787km (489 miles) SW of Paris; 61km (38 miles) E of Carcassonne; 93km (58 miles) S of Montpellier

In 118 B.C., Narbonne was the first town outside Italy to be colonized by the Romans. At that time, it was an important port and in the 12th and 13th century had a prestigious Jewish university. In the 14th century the river silted up and Narbonne became a backwater while the surrounding countryside transformed into prime vine-growing territory.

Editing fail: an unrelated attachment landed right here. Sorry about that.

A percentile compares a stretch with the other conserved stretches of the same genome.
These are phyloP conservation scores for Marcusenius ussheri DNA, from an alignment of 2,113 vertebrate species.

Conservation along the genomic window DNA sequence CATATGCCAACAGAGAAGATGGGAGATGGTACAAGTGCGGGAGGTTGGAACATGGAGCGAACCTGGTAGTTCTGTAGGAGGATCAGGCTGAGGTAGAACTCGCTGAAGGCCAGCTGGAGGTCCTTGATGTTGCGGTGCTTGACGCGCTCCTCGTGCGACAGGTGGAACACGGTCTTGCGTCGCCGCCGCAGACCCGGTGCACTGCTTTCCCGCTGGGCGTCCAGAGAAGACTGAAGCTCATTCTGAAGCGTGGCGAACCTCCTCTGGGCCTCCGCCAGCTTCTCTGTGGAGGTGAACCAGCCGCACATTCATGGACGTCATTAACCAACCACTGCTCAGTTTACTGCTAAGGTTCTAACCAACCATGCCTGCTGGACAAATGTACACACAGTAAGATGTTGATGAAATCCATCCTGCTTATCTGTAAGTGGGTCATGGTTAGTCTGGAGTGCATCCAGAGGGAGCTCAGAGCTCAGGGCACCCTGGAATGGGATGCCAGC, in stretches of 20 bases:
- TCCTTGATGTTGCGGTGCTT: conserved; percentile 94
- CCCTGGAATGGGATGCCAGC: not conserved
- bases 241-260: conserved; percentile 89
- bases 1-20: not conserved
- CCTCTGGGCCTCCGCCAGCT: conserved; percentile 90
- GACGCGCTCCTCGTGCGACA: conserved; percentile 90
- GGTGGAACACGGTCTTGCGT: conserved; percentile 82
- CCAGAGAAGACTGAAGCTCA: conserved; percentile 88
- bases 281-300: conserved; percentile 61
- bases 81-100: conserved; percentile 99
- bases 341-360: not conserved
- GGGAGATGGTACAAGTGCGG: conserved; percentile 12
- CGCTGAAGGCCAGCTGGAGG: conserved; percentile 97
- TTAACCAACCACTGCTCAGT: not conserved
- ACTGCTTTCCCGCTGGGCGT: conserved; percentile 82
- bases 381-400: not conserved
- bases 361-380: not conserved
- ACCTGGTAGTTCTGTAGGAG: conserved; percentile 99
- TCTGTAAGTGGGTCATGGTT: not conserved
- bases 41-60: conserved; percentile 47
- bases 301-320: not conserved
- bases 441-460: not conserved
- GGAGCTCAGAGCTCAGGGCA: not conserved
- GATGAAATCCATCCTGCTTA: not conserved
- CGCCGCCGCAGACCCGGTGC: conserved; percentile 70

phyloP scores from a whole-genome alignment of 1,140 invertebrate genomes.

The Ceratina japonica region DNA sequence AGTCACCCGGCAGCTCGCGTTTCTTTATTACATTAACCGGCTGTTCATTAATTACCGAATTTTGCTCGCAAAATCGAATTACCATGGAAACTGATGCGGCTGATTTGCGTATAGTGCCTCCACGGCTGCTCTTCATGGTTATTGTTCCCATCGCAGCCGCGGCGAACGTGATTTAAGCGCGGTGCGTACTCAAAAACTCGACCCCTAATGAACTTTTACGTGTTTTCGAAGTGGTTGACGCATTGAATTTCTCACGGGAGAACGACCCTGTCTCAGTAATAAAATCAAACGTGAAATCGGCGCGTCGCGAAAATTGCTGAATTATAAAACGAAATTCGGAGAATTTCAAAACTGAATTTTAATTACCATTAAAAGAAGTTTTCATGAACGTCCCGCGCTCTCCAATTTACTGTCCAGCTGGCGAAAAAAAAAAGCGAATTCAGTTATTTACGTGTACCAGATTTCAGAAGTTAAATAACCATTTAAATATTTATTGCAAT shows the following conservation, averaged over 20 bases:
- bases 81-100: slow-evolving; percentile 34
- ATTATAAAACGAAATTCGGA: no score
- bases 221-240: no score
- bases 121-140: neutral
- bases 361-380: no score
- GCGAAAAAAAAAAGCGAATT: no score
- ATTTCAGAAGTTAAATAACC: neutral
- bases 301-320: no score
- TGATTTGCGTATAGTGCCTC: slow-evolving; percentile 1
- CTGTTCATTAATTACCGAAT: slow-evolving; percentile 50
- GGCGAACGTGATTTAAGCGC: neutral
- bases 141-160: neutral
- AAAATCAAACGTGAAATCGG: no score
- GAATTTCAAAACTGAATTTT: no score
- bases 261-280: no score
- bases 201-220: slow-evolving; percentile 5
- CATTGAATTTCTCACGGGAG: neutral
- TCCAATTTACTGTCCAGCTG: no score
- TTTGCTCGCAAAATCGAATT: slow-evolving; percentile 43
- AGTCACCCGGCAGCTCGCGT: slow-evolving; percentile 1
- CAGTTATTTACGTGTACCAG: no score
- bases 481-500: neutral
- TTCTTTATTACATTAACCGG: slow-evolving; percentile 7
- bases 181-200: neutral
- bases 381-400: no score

Around 50,500 Narbonnais live in this sleepy backwater, and while some vineyards have been torn up for holiday homes, others are raising the profile of their estates. You can visit vineyards in the surrounding area (the tourist office will advise you). If you want to go to the beach, head to the nearby village of Gruisson and its adjoining beach, Gruisson-Plage, or to the suburb of St-Pierre la Mer and its adjoining beach, Narbonne-Plage. Both are 15km (9.25 miles) south of Narbonne. Buses from the town are frequent, each marked with its destination.